Southwest Minn State comes up short in national volleyball finals

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The Mustangs of Southwest Minnesota State University entered Saturday's Division II national volleyball championship match with a lot of momentum, after knocking off a string of tough opponents to get to the title match for the first time in their history.

But they couldn't pull off the final upset, and lost the championship to the University of Tampa in straight sets, 25-14, 25-20 and 25-21 Saturday in Louisville, according to SMSU Athletics.

SMSU finished the season 26-10. The Mustangs' remarkable run to the tournament was highlighted by victories over seven-time champion Concordia-St. Paul, the University of Minnesota Duluth and Sonoma State.

They reached the national championship by sweeping Grand Valley State of Michigan in straight sets Friday night. Until that match, Grand Valley had not lost a set the entire tournament.

The match was special for another reason. One of the Mustangs' players, freshman Greta Geist, has cancer. She was named a starter for the first game of the match but didn't play.

This is Geist's second bout with the disease. She was first diagnosed with Hodgkins lymphoma in February, during her senior year at Burnsville High School, and went through what doctors said was successful treatment, according to the Marshall Independent.

Geist remained involved in volleyball at school, attending practices even though she couldn't play.

"Volleyball was a really important part of her focus," her father, Harry Geist, told the Independent.

And Geist's future teammates in Marshall rallied around her as well – even though many hadn't met her yet. During a tournament at South Dakota State, they wore violet T-shirts, the color of Hodgkins Lymphoma awareness, with the words "Team Greta."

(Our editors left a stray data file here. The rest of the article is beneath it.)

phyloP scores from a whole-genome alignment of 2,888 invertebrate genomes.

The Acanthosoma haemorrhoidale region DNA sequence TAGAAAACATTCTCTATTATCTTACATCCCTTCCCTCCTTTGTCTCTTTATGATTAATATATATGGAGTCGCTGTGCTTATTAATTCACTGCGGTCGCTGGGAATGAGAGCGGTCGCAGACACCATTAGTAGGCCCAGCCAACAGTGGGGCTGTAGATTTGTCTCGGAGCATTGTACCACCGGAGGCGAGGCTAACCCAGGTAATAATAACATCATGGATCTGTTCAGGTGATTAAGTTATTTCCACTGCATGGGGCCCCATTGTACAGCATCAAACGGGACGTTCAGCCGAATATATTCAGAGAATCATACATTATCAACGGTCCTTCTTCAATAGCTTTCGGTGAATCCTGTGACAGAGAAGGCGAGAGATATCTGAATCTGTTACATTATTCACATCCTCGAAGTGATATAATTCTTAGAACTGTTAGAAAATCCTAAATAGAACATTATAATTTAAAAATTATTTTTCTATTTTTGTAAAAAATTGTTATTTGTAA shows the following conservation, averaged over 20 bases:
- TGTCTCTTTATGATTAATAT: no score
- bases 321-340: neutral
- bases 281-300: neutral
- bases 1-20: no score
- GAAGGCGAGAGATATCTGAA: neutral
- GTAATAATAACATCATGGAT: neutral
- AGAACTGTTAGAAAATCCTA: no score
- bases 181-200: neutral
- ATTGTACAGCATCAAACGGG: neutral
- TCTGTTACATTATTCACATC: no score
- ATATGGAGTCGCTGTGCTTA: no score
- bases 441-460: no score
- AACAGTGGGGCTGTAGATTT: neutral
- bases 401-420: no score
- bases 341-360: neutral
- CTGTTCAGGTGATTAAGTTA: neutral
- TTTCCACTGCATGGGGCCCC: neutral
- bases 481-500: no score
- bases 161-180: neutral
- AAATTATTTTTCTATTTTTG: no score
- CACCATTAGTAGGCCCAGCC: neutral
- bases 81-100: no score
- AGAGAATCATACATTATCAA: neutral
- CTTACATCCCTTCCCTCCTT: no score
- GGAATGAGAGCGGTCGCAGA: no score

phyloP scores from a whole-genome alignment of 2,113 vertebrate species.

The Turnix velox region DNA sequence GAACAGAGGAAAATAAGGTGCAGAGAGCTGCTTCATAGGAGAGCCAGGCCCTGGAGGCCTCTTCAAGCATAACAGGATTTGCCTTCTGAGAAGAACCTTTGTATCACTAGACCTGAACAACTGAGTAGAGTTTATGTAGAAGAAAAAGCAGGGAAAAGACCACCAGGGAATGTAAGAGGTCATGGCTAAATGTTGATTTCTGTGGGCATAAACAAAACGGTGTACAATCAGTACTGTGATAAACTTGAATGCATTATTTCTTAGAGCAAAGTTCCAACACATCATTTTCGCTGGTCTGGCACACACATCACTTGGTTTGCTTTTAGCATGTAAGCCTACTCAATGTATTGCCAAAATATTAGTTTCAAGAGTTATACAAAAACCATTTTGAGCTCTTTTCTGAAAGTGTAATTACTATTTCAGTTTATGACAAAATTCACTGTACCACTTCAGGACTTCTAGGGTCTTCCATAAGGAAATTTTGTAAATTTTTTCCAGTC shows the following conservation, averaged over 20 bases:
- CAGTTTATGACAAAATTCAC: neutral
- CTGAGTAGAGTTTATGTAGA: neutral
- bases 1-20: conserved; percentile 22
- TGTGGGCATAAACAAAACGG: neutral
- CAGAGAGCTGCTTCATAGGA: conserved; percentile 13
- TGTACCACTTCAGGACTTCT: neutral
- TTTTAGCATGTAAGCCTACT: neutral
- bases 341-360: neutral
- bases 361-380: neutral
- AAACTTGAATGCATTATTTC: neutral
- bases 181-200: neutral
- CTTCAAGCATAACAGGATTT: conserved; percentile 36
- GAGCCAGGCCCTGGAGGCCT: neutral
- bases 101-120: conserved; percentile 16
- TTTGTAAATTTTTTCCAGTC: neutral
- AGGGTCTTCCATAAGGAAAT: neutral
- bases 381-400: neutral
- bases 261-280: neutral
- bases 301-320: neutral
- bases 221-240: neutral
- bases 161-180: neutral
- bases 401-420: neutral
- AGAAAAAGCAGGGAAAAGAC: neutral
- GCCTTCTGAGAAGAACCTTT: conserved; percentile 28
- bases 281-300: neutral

They stayed in touch with her via text messages and social media.

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"They basically told us that once you're committed to us, we're committed to you," Harry Geist said.

Greta Geist has been playing with those teammates all season long. But she learned just a couple of weeks ago that her cancer has returned, according to a message posted on her CaringBridge web page.

Dear Family & Friends, Greta's Hodgkin's Lymphoma has resurfaced. It hasn't spread, but is has come back in the neck and upper chest where it had been diagnosed earlier this year. Doctors are confident Greta will achieve a complete cure, but the journey is going to be longer than we'd hoped. Thank you in advance for your prayers for Greta. 

Greta Geist will return, along with her teammates, to Minnesota from Louisville, and she begins her next round of treatment on Monday. She'll undergo chemotherapy and radiation over the next several weeks.

"This will be a challenging treatment regime, but Greta's doctor expects a complete cure," said her father on CaringBridge, "and that Greta will be free of this disease in 3 1/2 to 6 months."

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